New companies are emerging all the time. Indeed, many of these are delivering customer experiences that are vastly superior to their competitors; the appeal is not in ‘newness,’ but is often rooted in the fact that start-up companies are not hindered by legacy systems, silos, and an overall disjointed perception as to what the customer experience strategy should look like. KPMG Nunwood’s 2018 UK Customer Experience Excellence analysis crystallises the impact that new entrants are having on the world of CX, and signposts a clear way forward for those organisations that may feel as if they are being left behind.


A connected vision

At the heart of this seismic shift is the attitude that some companies have towards customer insight. For those that performed less well in the 2018 study, one of the unifying themes is that of conducting ‘reactionary’ insight – as in, a customer trend emerges, and insight is carried out by an isolated department in order to understand that trend, which is then fed back into the business. It’s a patchwork approach with the propensity to confuse a company internally; there is often no single vision to unite the disparate departments, and the customer inevitably suffers.


Conversely, The Institute of Direct Marketing defines insight as a “non-obvious understanding about your customers, which if acted upon, has the potential to change their behaviour for mutual benefit.”[1] This definition suggests more of a curiosity about the customer and what makes them tick. Customer insight, in this respect, is indicative of a company that genuinely wants to understand its customers at a deeper level, so that it can deliver experiences which are perfectly suited to their lifestyles and needs – working ‘outside-in’ rather than ‘inside-out.’


But for companies that have been in operation for many years, such an approach usually requires a complete rebuilding of the customer experience strategy from the ground-up, something which many organisations are reluctant to do. Start-ups, however, do not have any ‘repair work’ to carry out. They can start as they mean to go on.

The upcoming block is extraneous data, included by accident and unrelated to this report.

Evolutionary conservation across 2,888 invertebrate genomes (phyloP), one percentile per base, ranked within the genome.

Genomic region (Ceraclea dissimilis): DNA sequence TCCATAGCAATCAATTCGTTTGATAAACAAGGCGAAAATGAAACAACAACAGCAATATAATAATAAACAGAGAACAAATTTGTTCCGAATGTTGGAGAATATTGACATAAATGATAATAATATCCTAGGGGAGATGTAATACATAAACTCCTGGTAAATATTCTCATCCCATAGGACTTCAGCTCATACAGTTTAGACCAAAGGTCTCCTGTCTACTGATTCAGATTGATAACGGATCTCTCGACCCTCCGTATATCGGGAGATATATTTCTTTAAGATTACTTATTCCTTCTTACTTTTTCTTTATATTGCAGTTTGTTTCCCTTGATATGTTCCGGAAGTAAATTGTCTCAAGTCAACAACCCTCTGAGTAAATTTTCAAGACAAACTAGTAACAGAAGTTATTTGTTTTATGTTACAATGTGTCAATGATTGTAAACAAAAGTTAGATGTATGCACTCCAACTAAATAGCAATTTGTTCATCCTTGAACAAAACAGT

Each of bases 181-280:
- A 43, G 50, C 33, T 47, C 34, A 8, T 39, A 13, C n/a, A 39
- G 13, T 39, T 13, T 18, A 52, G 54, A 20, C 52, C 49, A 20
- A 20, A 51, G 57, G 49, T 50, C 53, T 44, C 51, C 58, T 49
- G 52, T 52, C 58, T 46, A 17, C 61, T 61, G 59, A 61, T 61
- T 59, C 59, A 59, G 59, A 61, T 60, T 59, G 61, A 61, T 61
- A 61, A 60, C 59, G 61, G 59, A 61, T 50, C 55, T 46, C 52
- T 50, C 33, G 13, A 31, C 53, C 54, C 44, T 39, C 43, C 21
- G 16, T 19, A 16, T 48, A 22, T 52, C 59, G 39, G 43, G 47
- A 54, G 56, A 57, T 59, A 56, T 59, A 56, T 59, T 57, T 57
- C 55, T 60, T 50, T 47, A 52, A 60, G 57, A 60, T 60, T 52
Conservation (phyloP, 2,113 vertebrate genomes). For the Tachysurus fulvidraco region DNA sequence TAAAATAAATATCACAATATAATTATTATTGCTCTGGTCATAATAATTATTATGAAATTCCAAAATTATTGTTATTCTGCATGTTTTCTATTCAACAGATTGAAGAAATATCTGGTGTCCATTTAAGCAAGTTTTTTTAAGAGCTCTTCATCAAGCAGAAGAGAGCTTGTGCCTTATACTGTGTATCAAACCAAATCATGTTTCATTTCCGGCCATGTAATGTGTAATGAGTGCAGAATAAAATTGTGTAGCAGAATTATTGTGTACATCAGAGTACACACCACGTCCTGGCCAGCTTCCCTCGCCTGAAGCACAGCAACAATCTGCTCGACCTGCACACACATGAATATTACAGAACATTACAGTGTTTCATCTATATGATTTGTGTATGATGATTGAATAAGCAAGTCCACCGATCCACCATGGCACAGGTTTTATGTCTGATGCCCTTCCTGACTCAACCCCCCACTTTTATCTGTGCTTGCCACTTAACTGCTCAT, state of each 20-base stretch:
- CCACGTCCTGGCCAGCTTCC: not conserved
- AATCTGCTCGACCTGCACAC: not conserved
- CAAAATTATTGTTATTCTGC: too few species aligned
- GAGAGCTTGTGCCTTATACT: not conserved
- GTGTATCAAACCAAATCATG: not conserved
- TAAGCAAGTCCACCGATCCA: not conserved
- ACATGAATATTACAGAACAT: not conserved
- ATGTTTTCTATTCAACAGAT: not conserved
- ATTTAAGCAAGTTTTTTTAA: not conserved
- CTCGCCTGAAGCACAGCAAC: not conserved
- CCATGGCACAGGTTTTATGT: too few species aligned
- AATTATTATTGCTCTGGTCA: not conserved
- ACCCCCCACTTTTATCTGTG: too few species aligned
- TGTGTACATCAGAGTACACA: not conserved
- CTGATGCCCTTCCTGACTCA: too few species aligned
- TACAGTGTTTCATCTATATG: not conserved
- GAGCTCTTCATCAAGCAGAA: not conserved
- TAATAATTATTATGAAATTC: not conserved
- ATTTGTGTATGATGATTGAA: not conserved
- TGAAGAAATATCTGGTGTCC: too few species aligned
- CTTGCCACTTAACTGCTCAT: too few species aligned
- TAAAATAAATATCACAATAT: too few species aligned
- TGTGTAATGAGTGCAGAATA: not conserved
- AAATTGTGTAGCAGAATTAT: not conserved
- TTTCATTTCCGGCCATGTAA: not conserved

A different type of banking

Metro Bank is an excellent example of a brand that is redefining what ‘good’ looks like. It’s a new entrant to the UK CEE, and in 2018 it took second place in the overall rankings making it the second highest-scoring financial services organisation in the country. Moreover, it hasn’t been in existence for very long – it first opened its doors in 2010 and became the first high street bank to open in the UK for 100 years.


As such, with this young energy comes a fresh attitude towards customer experience management; Metro Bank says that it’s “committed to making a difference and delivering a different type of banking for Britain.” And according to Metro, this difference is exemplified by the fact that it puts its customers first, “with stores that are open when it suits you, seven days a week.”[2] There is a strong sense that Metro Bank does things because it knows what its customers need, and not because it’s trying to shoe-horn an unwanted product or service into their lives.

Customer insight, therefore, is in the brand’s lifeblood. As its CEO Craig Donaldson states: “At Metro Bank, customer experience is at the heart. It’s the ethos, it’s the culture, it’s everything we do… We’ve got to be humble enough to know we’re not good enough, and hungry enough to know we can be better. It’s no good having an insights team if you are not willing to learn and listen.”[3]


For instance, its smartphone app is far more than just a balance-checker. Known as Insights, it automatically identifies patterns and trends in customers’ monetary habits, and it creates personalised reports and breakdowns to show people how they’re using their money, thus granting them a much stronger sense of control over their finances. The app can also organise customer outgoings into various categories, including travel, finances, and shopping – a bit like having a pocket personal assistant.[4]


As such, smartphone apps such as Metro Bank’s Insights demonstrate a sincere willingness to develop products that will meaningfully enhance people’s lives. It may sound oversimplified, but in many ways this sums up what the redefined customer experience strategy of 2018 looks like. It’s driven by customer insight, and it’s pre-emptive; the best-performing companies such as Metro Bank amass huge amounts of data about their customers and then look for ways to channel this knowledge into first-class experiences. And the desire to do this is borne out of a focused customer experience vision which fully canvases an organisation, bringing each department together with a shared passion for the people that it serves. 

Download the 2018 UK Customer Experience Excellence Analysis in full.

[1] KPMG report, page 25


[3] KPMG Nunwood report, page 32